Inside are the classic All Things Must Pass and strong Living in the Material World, along with the less beloved Dark Horse and Extra Texture, and two downright oddballs: Wonderwall Music and Electronic Sound.
These last two are Harrison's first releases under his own name, but neither is the conventional solo album you might expect. Instead of Harrison singing pop songs, both albums are mainly instrumental.
Wonderwall is the soundtrack to a surreal 1968 film and features a mix of Indian classical music and instrumental rock from Liverpool's Remo Four and various others, including Eric Clapton and Ringo Starr.
|George Harrison with Moog synthesizer|
The consensus, years after the fact, is that it's at least half not.
Electronic Sound, from 1969, only has two "tunes" on it, one on each side of the LP. And electronic music pioneer Bernie Krause insists that side 2, "No Time Or Space" is all him, and that it's not a finished composition at all, just a recording of Krause and an associate demonstrating the Moog to Harrison during a recording session for Apple artist Jackie Lomax.
|George and Ringo toying with Moog.|
In a lawsuit filed after the album's release, Krause claimed this demonstration was recorded without his knowledge and issued without his permission.
Here is how Krause recalls things in his memoir, "Into a Wild Sanctuary: A Life in Music and Natural Sound":
[Harrison] said, "I want to play something for you that I did on synthesizer. Apple will release it in the next few months. It's the first electronic piece that I did with a little help from my cats." He hit the "play" button on the tape recorder.
At first I didn't recognize the material. However, little by little I became increasingly uncomfortable, knowing that I had heard this performance before.
After a few more minutes I realized that the recording was taken from the Lomax demo session I had played for Harrison only a few months earlier. A bit flustered, I finally rallied the courage to say "George, this is my music – the same stuff I played while demonstrating the Moog at the Lomax session in LA. Why is it on this tape and why are you representing it as yours?" "Don't worry," he responded with assurance, "I've edited it and if it sells, I'll send you a couple of quid."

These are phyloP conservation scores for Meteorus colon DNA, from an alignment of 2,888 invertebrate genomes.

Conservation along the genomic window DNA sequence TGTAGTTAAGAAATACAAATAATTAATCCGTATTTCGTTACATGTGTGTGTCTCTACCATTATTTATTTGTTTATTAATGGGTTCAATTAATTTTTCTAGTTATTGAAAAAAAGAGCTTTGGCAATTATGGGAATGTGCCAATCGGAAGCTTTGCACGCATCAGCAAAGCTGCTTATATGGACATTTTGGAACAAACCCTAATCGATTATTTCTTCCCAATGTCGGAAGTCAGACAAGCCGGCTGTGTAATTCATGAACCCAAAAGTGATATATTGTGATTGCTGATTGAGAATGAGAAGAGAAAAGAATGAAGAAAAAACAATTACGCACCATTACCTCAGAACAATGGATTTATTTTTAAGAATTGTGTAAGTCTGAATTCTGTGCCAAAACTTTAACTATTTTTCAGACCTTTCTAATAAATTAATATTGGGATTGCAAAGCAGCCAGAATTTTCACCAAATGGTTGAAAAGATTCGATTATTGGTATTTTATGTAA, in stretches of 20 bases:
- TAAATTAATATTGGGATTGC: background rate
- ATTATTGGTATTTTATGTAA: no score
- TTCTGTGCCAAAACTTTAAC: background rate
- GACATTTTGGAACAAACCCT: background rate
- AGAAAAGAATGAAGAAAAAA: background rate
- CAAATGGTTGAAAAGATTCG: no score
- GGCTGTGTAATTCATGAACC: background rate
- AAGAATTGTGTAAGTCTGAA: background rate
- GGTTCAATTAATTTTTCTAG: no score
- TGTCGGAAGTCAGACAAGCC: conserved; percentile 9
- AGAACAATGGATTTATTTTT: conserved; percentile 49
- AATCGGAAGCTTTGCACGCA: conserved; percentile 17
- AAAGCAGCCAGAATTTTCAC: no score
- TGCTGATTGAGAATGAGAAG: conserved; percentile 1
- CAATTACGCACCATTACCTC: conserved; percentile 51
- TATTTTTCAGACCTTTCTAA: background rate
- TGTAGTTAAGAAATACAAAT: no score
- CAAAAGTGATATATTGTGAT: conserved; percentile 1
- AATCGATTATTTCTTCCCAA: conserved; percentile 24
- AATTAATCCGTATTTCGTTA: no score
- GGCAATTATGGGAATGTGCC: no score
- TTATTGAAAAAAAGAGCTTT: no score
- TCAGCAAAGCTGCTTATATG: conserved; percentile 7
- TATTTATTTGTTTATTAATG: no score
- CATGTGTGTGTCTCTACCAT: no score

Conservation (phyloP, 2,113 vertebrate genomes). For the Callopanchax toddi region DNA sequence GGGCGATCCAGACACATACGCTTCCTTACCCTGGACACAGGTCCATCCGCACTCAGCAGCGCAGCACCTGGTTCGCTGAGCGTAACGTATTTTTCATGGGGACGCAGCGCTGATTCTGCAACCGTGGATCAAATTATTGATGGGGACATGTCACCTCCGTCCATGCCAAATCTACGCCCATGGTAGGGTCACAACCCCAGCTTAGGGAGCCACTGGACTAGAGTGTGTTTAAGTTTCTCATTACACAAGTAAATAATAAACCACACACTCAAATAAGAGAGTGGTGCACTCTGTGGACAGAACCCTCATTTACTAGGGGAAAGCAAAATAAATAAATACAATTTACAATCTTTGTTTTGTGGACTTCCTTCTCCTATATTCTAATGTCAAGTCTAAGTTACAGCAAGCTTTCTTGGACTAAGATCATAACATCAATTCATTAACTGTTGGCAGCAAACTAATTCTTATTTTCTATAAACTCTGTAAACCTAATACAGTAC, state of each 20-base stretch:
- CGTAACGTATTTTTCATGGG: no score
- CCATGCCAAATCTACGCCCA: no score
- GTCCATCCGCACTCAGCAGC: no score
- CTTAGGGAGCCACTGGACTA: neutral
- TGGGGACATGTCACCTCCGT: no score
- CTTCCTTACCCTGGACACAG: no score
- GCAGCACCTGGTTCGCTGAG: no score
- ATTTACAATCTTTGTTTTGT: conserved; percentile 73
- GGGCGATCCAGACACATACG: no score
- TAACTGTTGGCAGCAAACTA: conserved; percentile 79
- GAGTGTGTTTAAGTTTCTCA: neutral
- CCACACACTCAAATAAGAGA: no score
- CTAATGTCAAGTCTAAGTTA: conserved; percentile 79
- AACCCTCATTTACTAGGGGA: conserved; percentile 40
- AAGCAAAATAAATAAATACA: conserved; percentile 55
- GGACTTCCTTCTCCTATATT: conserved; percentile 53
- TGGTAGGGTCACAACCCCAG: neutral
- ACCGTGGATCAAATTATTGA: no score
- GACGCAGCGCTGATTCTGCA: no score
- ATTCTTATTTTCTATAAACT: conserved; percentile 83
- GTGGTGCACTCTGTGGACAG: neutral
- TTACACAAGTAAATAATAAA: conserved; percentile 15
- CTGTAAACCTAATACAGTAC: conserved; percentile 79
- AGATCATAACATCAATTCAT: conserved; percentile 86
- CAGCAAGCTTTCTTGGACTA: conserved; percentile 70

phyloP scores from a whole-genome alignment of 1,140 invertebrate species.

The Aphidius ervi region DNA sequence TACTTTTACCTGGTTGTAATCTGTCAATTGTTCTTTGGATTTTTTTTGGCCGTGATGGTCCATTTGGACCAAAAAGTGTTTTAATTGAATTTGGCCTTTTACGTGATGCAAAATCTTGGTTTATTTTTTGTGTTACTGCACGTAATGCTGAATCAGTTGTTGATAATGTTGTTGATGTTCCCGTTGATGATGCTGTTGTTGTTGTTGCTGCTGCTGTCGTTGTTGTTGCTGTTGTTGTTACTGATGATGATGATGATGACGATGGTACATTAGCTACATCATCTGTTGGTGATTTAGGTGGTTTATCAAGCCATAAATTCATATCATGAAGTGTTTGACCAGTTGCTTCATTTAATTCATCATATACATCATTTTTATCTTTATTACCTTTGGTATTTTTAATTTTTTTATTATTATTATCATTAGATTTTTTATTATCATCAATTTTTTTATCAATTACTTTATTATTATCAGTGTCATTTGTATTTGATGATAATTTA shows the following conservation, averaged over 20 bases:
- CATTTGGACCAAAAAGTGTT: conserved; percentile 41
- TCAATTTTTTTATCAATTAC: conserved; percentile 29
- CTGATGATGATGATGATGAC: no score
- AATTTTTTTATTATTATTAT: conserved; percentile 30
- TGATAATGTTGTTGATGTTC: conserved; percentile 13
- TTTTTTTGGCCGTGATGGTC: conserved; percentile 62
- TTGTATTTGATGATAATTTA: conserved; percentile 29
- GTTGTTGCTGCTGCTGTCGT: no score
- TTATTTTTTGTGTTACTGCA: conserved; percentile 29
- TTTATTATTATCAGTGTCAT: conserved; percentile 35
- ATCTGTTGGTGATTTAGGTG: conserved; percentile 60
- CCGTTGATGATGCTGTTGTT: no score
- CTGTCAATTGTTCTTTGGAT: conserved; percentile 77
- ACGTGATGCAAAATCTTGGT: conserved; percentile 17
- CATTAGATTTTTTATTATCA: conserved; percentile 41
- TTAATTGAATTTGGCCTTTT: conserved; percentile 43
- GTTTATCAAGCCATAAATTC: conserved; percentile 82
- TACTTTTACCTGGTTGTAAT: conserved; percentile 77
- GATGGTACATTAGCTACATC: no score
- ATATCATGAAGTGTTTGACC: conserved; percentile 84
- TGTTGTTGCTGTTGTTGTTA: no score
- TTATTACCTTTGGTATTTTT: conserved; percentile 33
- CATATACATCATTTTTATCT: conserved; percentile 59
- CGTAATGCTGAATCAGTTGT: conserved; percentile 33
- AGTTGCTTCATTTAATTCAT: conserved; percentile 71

"Wait a minute, George, you never asked me if you could use this material. It belongs to Paul Beaver and me and we need to talk about it." At which point he got red in the face, veins began to stand out along his neck, and he got pissed. Even Beatles don’t like to get caught. Beatles are not used to being told “No.”
"You're coming on like you're Jimi Hendrix," he responded, his voice rising in pitch and volume. "When Ravi Shankar comes to my house, he's humble." Then, as if not to be undone and seeing that I wasn’t impressed with his defense, he screamed his most famous line, "Trust me, I'm a Beatle!"
...The album, "Electronic Music," by George Harrison, was released some months later. But not before I had it recalled and ordered my name taken off the cover. I didn't have the money or juice to sue him.
...Rather then reprinting the album cover, Apple simply had my name silvered over. If you can find one of the old issues of the album, hold it in the right light and you can still faintly see my name – spelled incorrectly, of course. Although I did get credit on the inside jacket, along with his cats, I never did receive a single 'quid.' Also, the son-of-a-bitch never did invite me back to his house so I could show him my "I'm-as-humble-as-Ravi-Shankar" routine that I've been practicing ever since.
The new edition of the album, available separately and in the Apple Years box, provides this credit for side 2: "Recorded in California; with the assistance of Bernie Krause – November 1968."
Harrison reportedly did perform the album's first side, "Under the Mersey Wall," and painted the album's colorful cover, which features the credit "produced by George Harrison."
|George with the Electronic Sound LP|
Yet, it's know been reissued a couple of times on CD, now, and is being presented as part of his body of work.
It's unfortunate that Harrison's apparent appropriation of Krause's work has given it such an unpleasant air. Not that it's much fun to listen to, anyway.